David Macaray, an LA playwright and author (“It’s Never Been Easy:  Essays on Modern Labor,” 2nd edition), is a former union rep.  He can be reached at dmacaray@earthlink.net

 

More articles by:

David Macaray is a playwright and author. His newest book is How To Win Friends and Avoid Sacred Cows.  He can be reached at dmacaray@gmail.com

January 16, 2019
Patrick Bond
Jim Yong Kim’s Mixed Messages to the World Bank and the World
John Grant
Joe Biden, Crime Fighter from Hell
Alvaro Huerta
Brief History Notes on Mexican Immigration to the U.S.
Kenneth Surin
A Great Speaker of the UK’s House of Commons
Elizabeth Henderson
Why Sustainable Agriculture Should Support a Green New Deal
Binoy Kampmark
Trump, Bolton and the Syrian Confusion
Jeff Mackler
Trump’s Syria Exit Tweet Provokes Washington Panic
Barbara Nimri Aziz
How Long Can Nepal Blame Others for Its Woes?
Glenn Sacks
LA Teachers’ Strike: When Just One Man Says, “No”
Cesar Chelala
Violence Against Women: A Pandemic No Longer Hidden
Kim C. Domenico
To Make a Vineyard of the Curse: Fate, Fatalism and Freedom
Dave Lindorff
Criminalizing BDS Trashes Free Speech & Association
Thomas Knapp
Now More Than Ever, It’s Clear the FBI Must Go
Binoy Kampmark
Dances of Disinformation: The Partisan Politics of the Integrity Initiative
Andrew Stewart
The Green New Deal Must be Centered on African American and Indigenous Workers to Differentiate Itself From the Democratic Party: Part Two
Edward Curtin
A Gentrified Little Town Goes to Pot
January 15, 2019
Patrick Cockburn
Refugees Are in the English Channel Because of Western Interventions in the Middle East
Howard Lisnoff
The Faux Political System by the Numbers
Lawrence Davidson
Amos Oz and the Real Israel
John W. Whitehead
Beware the Emergency State
John Laforge
Loudmouths against Nuclear Lawlessness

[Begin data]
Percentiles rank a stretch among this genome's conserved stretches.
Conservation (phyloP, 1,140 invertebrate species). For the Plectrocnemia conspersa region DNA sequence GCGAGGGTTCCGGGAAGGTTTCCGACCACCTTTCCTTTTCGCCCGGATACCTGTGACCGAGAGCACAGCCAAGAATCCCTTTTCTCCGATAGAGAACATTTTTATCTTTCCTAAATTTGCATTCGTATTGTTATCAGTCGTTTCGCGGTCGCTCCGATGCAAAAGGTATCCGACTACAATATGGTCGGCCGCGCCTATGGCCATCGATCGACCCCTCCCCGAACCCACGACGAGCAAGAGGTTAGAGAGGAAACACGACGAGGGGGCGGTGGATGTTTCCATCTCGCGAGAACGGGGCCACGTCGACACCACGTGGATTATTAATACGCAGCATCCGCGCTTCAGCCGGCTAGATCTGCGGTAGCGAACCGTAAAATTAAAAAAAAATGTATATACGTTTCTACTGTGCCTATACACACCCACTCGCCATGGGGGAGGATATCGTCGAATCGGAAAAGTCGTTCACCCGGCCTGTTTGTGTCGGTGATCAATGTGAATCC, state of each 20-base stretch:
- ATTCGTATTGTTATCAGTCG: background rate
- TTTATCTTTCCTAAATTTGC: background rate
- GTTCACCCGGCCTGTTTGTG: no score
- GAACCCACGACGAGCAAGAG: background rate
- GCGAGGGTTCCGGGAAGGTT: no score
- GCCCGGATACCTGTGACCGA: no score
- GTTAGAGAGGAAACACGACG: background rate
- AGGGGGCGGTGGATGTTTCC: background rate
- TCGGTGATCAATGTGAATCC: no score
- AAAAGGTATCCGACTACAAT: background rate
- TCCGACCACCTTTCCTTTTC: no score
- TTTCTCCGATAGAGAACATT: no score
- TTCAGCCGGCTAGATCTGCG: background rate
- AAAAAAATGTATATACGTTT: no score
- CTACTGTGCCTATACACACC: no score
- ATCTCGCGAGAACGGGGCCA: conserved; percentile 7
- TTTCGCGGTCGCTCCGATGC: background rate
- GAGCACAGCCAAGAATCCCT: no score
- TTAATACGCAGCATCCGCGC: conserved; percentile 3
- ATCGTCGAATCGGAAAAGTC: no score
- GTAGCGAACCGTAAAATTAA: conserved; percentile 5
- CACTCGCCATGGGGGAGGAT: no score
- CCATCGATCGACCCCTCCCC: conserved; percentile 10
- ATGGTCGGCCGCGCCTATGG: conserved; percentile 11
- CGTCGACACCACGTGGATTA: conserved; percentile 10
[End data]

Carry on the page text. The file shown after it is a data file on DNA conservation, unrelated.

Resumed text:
Myles Hoenig
Labor in the Age of Trump
Jeff Cohen
Mainstream Media Bias on 2020 Democratic Race Already in High Gear
Dean Baker
Will Paying for Kidneys Reduce the Transplant Wait List?
George Ochenski
Trump’s Wall and the Montana Senate’s Theater of the Absurd
Binoy Kampmark
Dances of Disinformation: the Partisan Politics of the Integrity Initiative
Glenn Sacks
On the Picket Lines: Los Angeles Teachers Go On Strike for First Time in 30 Years
Jonah Raskin
Love in a Cold War Climate
Andrew Stewart
The Green New Deal Must be Centered on African American and Indigenous Workers to Differentiate Itself From the Democratic Party
January 14, 2019
Kenn Orphan
The Tears of Justin Trudeau
Julia Stein
California Needs a 10-Year Green New Deal
Dean Baker
Declining Birth Rates: Is the US in Danger of Running Out of People?
Robert Fisk
The US Media has Lost One of Its Sanest Voices on Military Matters
Vijay Prashad
5.5 Million Women Build Their Wall
Nicky Reid
Lessons From Rojava
Ted Rall
Here is the Progressive Agenda
Robert Koehler
A Green Future is One Without War
Gary Leupp
The Chickens Come Home to Roost….in Northern Syria
Glenn Sacks
LA Teachers’ Strike: “The Country Is Watching”
Sam Gordon
Who Are Northern Ireland’s Democratic Unionists?
Weekend Edition
January 11, 2019
Friday - Sunday
Richard Moser
Neoliberalism: Free Market Fundamentalism or Corporate Power?
Paul Street
Bordering on Fascism: Scholars Reflect on Dangerous Times
Joseph Majerle III – Matthew Stevenson
Who or What Brought Down Dag Hammarskjöld?
Jeffrey St. Clair - Joshua Frank
How Tre Arrow Became America’s Most Wanted Environmental “Terrorist”
Andrew Levine
Dealbreakers: The Democrats, Trump and His Wall
FacebookTwitterGoogle+RedditEmail